Kids Health QA: Potty-Pooping Anxiety

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Kids Health QA: Potty-Pooping Anxiety

Is it normal that my toddler won't poop in the potty?

Q: My 3-year-old son can pee in the potty, but he simply won't poop there. Is this normal?

My two older daughters were the same way when they learned to use the potty, so it's very normal. Sometimes kids refuse out of habit: When they're still in diapers, many toddlers get used to hiding in a corner and squatting to poop; potties are more public and they can't get into that same squatting position. Some kids just feel anxious about the whole process—whether it's because moving their bowels takes more effort than peeing, or because they're a bit freaked out by seeing their poop getting flushed away. At 3, they can't always explain themselves.

With some time and patience, he'll be completely diaper-free. Here's what I found helped my daughters along:

  • Make sure he has plenty of fiber and water in his diet. If he's constipated, it will only make things worse.
  • If he's sitting on the toilet (as opposed to the potty), give him a stool to rest his feet on. It makes it easier to push the poop out.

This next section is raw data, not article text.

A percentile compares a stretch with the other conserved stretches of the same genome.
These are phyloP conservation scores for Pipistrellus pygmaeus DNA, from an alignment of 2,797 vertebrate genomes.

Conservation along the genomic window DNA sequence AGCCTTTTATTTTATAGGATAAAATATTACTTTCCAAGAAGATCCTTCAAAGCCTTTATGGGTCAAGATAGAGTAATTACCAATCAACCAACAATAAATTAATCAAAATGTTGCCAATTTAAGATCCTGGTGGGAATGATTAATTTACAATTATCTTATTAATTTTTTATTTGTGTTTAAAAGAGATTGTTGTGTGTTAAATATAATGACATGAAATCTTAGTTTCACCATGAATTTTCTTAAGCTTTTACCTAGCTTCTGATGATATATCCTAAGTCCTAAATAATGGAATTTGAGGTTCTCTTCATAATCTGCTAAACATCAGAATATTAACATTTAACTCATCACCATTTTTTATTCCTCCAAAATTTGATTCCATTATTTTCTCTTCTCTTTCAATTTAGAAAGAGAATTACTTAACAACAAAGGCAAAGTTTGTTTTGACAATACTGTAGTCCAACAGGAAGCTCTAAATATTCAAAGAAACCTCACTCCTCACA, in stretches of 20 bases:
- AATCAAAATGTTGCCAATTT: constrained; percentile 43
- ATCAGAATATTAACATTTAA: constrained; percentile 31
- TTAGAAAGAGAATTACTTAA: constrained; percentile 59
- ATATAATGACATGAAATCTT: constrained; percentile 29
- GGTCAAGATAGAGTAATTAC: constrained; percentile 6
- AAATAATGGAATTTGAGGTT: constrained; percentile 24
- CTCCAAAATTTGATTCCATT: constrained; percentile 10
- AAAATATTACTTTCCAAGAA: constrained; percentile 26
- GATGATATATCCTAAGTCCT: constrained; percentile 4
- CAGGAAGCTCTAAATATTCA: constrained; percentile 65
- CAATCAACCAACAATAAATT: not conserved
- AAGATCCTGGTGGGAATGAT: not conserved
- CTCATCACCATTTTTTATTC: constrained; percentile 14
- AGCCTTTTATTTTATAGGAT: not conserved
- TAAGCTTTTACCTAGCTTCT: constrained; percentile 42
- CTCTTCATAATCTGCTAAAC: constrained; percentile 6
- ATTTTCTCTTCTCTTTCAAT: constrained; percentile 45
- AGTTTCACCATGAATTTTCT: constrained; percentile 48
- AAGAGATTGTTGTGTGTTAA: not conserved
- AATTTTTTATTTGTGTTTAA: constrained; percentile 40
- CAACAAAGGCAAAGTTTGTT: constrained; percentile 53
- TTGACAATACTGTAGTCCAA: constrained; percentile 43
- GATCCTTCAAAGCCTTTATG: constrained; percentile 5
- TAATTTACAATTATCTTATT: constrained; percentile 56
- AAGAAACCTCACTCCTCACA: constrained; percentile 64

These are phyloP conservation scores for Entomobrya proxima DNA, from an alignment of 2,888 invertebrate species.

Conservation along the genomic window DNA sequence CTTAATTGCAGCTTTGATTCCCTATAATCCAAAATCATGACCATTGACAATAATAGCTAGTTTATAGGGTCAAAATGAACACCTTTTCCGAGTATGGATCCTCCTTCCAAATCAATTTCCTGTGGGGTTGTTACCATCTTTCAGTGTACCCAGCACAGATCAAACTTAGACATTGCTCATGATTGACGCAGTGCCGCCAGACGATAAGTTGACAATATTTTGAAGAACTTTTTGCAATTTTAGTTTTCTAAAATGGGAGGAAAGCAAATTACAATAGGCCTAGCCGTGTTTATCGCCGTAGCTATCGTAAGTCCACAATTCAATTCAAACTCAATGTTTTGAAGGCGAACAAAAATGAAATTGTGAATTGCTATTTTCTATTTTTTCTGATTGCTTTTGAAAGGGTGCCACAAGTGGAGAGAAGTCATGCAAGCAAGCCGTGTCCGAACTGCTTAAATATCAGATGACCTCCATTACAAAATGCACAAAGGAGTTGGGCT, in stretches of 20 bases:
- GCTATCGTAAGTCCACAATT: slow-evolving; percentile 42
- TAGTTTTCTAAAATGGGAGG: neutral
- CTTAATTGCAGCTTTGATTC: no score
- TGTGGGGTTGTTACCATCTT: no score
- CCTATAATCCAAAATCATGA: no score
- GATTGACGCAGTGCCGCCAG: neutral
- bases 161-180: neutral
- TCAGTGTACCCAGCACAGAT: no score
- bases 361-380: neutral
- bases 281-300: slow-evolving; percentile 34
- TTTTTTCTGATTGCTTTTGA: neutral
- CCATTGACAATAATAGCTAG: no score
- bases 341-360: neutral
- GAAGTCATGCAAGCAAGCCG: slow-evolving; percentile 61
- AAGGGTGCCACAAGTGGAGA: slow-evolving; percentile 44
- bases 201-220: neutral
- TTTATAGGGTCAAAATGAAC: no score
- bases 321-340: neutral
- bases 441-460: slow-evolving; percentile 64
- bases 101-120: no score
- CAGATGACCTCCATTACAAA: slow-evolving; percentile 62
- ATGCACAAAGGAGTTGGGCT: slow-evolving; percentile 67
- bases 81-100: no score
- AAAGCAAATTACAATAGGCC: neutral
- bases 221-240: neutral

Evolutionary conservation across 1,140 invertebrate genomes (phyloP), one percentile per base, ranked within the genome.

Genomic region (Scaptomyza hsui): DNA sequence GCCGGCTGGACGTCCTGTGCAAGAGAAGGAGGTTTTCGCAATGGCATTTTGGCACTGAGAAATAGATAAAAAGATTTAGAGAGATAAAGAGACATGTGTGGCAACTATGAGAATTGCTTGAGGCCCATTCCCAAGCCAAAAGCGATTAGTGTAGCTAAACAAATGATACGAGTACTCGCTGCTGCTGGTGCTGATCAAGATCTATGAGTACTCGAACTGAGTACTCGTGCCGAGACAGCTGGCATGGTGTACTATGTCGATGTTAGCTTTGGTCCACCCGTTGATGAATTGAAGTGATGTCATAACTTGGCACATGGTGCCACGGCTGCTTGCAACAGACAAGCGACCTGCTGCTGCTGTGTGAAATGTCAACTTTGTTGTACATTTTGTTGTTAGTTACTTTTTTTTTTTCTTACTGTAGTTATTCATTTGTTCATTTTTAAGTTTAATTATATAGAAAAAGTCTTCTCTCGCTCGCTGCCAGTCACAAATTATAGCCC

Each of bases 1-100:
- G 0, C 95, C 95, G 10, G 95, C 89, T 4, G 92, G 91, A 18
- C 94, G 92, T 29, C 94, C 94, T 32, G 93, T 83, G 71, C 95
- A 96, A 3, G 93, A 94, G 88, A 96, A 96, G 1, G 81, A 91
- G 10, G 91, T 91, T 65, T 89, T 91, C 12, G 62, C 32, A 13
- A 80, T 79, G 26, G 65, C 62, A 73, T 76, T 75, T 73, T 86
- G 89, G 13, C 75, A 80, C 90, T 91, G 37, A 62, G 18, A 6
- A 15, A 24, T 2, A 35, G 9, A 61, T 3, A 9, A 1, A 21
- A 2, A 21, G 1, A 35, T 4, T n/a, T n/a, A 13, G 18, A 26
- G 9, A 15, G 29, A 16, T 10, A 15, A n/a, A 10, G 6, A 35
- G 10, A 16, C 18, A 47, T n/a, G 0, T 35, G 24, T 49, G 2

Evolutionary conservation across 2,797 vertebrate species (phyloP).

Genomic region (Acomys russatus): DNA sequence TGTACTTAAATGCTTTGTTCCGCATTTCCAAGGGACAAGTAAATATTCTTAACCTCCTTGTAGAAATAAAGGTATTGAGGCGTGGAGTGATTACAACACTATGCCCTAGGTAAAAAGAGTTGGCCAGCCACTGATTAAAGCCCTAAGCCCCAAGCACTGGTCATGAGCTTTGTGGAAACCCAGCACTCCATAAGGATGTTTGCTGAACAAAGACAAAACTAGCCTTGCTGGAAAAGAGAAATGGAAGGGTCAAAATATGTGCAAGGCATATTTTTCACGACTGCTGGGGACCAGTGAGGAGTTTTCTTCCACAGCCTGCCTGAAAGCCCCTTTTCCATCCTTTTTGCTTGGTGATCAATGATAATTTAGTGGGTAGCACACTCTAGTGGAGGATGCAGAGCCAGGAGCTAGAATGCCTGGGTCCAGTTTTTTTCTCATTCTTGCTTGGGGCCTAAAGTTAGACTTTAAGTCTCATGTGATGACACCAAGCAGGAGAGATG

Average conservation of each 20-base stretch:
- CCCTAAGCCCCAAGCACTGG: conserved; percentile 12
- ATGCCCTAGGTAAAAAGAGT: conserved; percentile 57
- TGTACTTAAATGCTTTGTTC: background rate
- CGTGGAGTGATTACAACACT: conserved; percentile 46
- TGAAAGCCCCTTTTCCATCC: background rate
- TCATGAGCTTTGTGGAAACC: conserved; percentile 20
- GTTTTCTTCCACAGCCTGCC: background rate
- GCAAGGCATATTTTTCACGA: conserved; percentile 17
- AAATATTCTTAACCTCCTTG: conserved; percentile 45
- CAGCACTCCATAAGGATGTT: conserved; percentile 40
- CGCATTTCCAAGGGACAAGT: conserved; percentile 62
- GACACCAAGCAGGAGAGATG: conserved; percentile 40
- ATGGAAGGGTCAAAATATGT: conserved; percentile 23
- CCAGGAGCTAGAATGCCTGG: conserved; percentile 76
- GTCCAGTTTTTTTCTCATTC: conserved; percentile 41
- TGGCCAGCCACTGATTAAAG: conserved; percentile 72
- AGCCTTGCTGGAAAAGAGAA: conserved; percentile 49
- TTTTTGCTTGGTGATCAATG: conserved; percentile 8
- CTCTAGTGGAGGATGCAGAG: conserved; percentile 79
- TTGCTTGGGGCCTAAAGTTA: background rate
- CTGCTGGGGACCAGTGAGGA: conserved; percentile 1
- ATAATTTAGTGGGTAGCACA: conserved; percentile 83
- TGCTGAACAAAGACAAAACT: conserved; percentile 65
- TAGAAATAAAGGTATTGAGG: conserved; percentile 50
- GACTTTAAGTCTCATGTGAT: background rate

• Have him sit on the potty/toilet after meals, when he is more likely to poop. He might just go in spite of himself—and see that it's not so bad!
  • Give him lots of kudos for any effort, even if it doesn't produce anything.
  • Read kids books about going to the potty, which is a non-threatening way to talk about the subject. Spend some time in the library or bookstore together to find the ones most likely to appeal to him.

If he's getting upset, back off; otherwise, he'll start holding his poop in. That will create a vicious cycle: His stool will become bigger and harder and more painful to get out, and that, in turn, will make him more reluctant to move his bowels on the potty. Keep reading the potty books, and try again in a month or so. If nothing is working, or if his stools are very hard, call your doctor for advice.